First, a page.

1. Using group work to explore gender differences
Gender stereotyping, although a wider social issue, starts in the home. Without realising it, many adults treat the boys and the girls in their family in different ways – it has always been like that and they see no reason to change.
Such consistent behaviour then causes girls, in particular, to believe that this ‘is just the way things are’ and there is nothing they can do about it. Boys also accept the situation because it tends to benefit them.
You can explore these differences with your pupils by working in single-sex groups to help your pupils talk about their own behaviour and beliefs.
In an earlier case study (Module 2, Section 2, Case Study 2 [Tip: hold Ctrl and click a link to open it in a new tab. (Hide tip)] ), one teacher asked her pupils to bring family rules to class. At the time, the class saw that there were different rules for boys and girls. She decided to plan some lessons on gender, later in the term. Case Study 1 shows what happened in one of these lessons.
Case Study 1: Using drama to explore gender issues
The teacher found the list of family rules from a previous lesson. She thought about how to explore the issues around the different treatment of boys and girls in the family and decided that drama would be a good method. See Key Resource: Using role play/dialogue/drama in the classroom for ideas.
She organised the class into ‘family’ groups of different sizes, with pupils playing different family members. One group was only four people, one group was 11. She asked the groups to make up a play about a family to show how boys and girls are treated. She gave them the whole lesson to do this and went around each group to help and support them. She asked questions like ‘So what would happen next?’ ‘How could you…?’
She asked them to bring in some items to help identify different people in the family and to rehearse their plays during break times.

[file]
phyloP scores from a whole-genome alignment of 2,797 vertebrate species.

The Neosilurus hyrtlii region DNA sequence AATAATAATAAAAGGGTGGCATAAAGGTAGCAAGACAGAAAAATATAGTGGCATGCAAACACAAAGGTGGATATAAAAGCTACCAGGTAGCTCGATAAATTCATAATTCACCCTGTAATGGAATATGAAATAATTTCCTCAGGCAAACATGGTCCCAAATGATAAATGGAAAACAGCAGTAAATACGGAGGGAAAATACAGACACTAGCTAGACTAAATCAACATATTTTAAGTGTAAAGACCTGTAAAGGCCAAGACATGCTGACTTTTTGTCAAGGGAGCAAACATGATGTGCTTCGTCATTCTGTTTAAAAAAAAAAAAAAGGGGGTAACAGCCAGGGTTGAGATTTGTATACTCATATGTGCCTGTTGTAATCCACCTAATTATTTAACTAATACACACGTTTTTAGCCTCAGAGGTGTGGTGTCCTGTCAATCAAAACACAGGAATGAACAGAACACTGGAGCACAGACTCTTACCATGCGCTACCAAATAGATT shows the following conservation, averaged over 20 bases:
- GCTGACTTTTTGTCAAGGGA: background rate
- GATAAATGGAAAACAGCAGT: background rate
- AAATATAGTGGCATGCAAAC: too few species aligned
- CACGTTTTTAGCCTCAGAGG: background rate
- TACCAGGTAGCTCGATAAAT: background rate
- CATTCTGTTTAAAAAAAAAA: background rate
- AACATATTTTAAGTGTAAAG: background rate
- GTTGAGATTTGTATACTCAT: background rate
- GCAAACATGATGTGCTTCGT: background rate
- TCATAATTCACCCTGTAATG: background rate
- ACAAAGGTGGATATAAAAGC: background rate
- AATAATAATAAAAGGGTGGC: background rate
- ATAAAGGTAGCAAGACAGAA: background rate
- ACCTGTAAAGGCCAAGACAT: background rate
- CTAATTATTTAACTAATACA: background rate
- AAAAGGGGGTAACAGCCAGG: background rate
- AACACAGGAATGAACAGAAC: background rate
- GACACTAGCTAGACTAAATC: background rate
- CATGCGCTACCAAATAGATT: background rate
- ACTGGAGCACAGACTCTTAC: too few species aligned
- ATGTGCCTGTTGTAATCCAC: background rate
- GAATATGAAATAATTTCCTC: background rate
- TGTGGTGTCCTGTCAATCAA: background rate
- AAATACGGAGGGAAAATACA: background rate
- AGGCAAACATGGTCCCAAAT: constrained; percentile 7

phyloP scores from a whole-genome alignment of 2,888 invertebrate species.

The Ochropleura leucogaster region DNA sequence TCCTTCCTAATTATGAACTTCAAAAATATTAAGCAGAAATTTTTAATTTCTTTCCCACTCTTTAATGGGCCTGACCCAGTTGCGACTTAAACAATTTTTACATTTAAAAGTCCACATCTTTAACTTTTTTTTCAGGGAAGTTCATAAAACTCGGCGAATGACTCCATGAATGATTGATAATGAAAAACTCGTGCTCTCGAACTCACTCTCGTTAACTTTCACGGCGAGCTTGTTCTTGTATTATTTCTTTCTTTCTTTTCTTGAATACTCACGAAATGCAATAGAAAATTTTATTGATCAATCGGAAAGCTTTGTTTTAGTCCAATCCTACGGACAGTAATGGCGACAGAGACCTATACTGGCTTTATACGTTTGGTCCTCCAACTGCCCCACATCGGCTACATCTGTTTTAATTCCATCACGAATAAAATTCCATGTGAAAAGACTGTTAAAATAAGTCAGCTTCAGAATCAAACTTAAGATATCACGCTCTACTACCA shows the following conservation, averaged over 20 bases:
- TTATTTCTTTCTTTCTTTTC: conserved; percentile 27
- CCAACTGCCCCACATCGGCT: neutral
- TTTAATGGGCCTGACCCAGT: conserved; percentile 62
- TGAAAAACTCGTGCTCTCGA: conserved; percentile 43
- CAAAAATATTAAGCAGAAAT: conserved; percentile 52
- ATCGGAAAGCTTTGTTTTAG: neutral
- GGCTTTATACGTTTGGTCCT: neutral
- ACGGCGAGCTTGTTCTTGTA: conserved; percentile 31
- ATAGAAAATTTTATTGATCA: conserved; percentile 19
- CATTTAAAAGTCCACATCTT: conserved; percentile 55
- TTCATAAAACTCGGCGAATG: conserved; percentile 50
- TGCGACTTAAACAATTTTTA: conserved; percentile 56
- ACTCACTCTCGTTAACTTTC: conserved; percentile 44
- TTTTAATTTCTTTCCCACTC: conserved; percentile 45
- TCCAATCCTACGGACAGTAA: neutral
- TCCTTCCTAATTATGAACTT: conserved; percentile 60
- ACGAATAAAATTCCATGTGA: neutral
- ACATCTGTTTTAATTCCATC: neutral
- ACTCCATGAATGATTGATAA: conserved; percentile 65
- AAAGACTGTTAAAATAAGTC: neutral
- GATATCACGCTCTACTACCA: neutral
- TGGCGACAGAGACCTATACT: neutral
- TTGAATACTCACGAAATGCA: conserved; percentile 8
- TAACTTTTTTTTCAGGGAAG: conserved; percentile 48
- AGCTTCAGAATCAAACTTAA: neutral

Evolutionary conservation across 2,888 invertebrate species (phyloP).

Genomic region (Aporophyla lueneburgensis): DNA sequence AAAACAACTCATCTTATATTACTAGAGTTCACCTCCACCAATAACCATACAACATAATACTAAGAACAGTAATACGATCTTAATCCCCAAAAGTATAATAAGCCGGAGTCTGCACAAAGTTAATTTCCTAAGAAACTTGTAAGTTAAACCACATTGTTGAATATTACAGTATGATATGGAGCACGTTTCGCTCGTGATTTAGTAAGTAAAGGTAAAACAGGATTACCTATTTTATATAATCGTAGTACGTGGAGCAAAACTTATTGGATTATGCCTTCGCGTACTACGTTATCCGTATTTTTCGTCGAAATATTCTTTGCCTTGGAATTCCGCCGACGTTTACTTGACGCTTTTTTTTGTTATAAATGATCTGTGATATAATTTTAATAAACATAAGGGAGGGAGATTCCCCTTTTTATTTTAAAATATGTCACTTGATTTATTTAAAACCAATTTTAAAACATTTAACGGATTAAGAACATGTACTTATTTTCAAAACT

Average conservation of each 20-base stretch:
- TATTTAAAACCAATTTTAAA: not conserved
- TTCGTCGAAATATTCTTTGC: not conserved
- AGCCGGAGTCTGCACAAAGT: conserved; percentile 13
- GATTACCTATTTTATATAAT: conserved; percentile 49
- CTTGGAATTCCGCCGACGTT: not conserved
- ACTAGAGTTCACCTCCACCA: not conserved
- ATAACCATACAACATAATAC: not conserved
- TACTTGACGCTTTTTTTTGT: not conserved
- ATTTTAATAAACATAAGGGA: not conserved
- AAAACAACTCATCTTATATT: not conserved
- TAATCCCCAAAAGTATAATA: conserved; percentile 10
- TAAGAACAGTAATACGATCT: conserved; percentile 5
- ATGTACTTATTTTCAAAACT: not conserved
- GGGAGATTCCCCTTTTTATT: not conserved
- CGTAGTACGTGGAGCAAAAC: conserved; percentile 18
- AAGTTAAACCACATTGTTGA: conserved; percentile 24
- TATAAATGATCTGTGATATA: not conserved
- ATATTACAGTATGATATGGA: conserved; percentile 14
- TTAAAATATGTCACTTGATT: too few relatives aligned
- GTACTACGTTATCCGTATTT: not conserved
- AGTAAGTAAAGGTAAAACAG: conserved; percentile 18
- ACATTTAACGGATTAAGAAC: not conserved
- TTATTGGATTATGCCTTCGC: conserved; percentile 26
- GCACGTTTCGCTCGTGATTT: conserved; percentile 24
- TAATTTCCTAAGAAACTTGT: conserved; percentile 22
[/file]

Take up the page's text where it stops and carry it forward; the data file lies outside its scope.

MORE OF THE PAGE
Over the next few lessons, each group in turn performed their play and afterwards the whole class discussed what they had seen. After watching all the plays and discussing them, they realised that girls had less freedom to choose than boys. They had a vote to decide whether this was fair, and the class agreed that boys and girls should be given equal opportunities and not be denied access to activities and work because of their gender.
Activity 1: Single-sex group work
To help your pupils explore and explain their feelings concerning gender roles, this activity uses single-sex groups.
Hand out the questionnaire in Resource 2: Gender – what do you think? to each pupil and explain the rules to the whole class.
Give them ten minutes to complete the questionnaire.
Each pupil shows their answers to their neighbour and they discuss.
Organise the class into single-sex groups of between five and seven pupils.
Each group prepares a list of all the different activities they do:
- on schooldays;
- at weekends;
- during holidays.
Groups present their list of activities – which you write on the board – making a list for girls and one for boys.
Discuss the lists with the class. Ask about fairness. Ask why they think the activities are different.
Ask the pupils to write an essay called ‘How and why are girls and boys different from each other?’ Ask them to include their own views. Younger children can draw pictures of activities they do and compare them with each other.
Section 2 : Ways to investigate gender issues
2. Using role play to explore gender differences